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BP briefs No 10 as fight to cap well enters critical 24 hours


The Prime Minister’s closest advisers will be briefed this morning by senior executives at BP over the oil spill crisis in the Gulf of Mexico.

It is understood that John Gerson, BP’s director of security and public affairs and a former deputy head of MI6, will appraise officials from the No 10 Policy Unit.

That briefing is aimed at advising the Prime Minister on the market sensitive information that BP’s chief executive Tony Hayward will present to City analysts this afternoon. It will also update government officials on the state of BP’s containment operation a mile down on the sea floor of the Gulf where the Macondo oil prospect blew 46 days ago.

It is understood that the Prime Minister will be provided with the same level of confidential information surrounding the blow out and the clean-up operation that has been made available to Barack Obama’s officials ahead of Mr Cameron’s scheduled meeting with the President next week.

Mr Gerson has already led delegations to brief the Policy Unit in recent days. The delegation is understood to have included another BP special adviser, Sir Jeremy Greenstock, the former British ambassador to the US, According to one well-placed source the aim of the meeting has been “to keep the PM in the loop”. It is believed BP is not using the meetings to lobby the Prime Minister to intervene over Mr Obama’s hostile stance towards the company. “BP is a strategicially important company and as such you would expect No.10 to be kept informed,” the insider said. “This is a critical juncture for the company in terms of news of the containment operation and briefings the company will make to the market. You would expect the Prime Minister to be fully briefed ahead of his visit to the US.” A person close to the Cabinet confirmed: “The issue of BP is a very important one, particularly given its weighting in the FTSE-100. But frankly, I am not sure we should be picking up the phone to the President on behalf of BP. It isn’t a nationalised company.”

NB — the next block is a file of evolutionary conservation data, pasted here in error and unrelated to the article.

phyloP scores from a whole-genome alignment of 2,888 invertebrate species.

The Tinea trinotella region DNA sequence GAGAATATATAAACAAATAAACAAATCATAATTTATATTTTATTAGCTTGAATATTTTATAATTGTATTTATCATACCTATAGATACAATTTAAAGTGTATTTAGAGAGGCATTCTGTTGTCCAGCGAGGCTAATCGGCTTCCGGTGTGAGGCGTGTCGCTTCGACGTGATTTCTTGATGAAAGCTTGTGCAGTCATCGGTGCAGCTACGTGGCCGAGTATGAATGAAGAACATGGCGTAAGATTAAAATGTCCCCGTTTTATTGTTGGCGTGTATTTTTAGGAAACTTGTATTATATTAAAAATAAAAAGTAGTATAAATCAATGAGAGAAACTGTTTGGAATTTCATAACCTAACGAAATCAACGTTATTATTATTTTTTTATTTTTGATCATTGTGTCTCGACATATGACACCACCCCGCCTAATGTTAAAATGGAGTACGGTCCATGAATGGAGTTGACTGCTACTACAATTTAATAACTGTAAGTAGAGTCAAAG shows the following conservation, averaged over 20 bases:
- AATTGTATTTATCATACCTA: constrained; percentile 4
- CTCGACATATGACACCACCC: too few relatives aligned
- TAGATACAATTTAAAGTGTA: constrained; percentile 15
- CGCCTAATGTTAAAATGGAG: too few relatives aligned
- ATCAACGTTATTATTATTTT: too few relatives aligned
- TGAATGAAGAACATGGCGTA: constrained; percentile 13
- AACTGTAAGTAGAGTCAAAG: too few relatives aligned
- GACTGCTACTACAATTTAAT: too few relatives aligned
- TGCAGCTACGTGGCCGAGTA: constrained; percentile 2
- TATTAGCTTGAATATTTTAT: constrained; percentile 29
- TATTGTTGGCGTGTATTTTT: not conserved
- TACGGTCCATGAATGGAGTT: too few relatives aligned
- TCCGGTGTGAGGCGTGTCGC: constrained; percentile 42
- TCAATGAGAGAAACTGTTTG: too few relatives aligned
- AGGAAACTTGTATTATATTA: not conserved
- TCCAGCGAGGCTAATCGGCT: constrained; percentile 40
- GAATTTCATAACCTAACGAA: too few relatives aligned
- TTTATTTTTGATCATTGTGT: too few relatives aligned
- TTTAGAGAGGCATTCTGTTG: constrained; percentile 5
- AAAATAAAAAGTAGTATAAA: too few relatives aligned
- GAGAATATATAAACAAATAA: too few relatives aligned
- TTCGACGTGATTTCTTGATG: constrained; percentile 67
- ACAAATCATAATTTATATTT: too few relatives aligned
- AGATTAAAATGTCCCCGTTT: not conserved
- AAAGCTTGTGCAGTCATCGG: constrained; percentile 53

Last night Mr Hayward said the company will know “within the next 24 hours” if its attempts to cap the well and filter off oil and gas have succeeded. He said a second additional containment operation will begin next week. He said BP is “not sparing any resources” in its attempts to contain and clear up the oil spill.

BP’s leading shareholders are preparing to grill Mr Hayward at their scheduled conference call today. Several institutional shareholders privately confirmed that they will demand certainty over BP’s dividend, worth $10.5 billion a year to investors and a staple income of Britain’s leading pension funds.

“This problem is seismic. The annual dividends that BP pays represent 15 per cent of the [UK] stock market’s annual income. It would be incredibly damaging for it not to be paid,” said one top-ten shareholder. Investors said they would also be looking for clarity about the future of BP’s top management. “The US Government wants someone at BP to pay personally for this. We and other shareholders worry that it is going to be Tony Hayward. There are realistic worries growing among shareholders that he won’t be there in a week’s time,” the investor said.

The White House said last night that the US Government is sending BP a $69 million bill for clean-up costs to date.

BP shares closed 2.5p higher at 449.45p, cementing a partial rally after a 15 per cent plunge on Tuesday.

From The Times June 4, 2010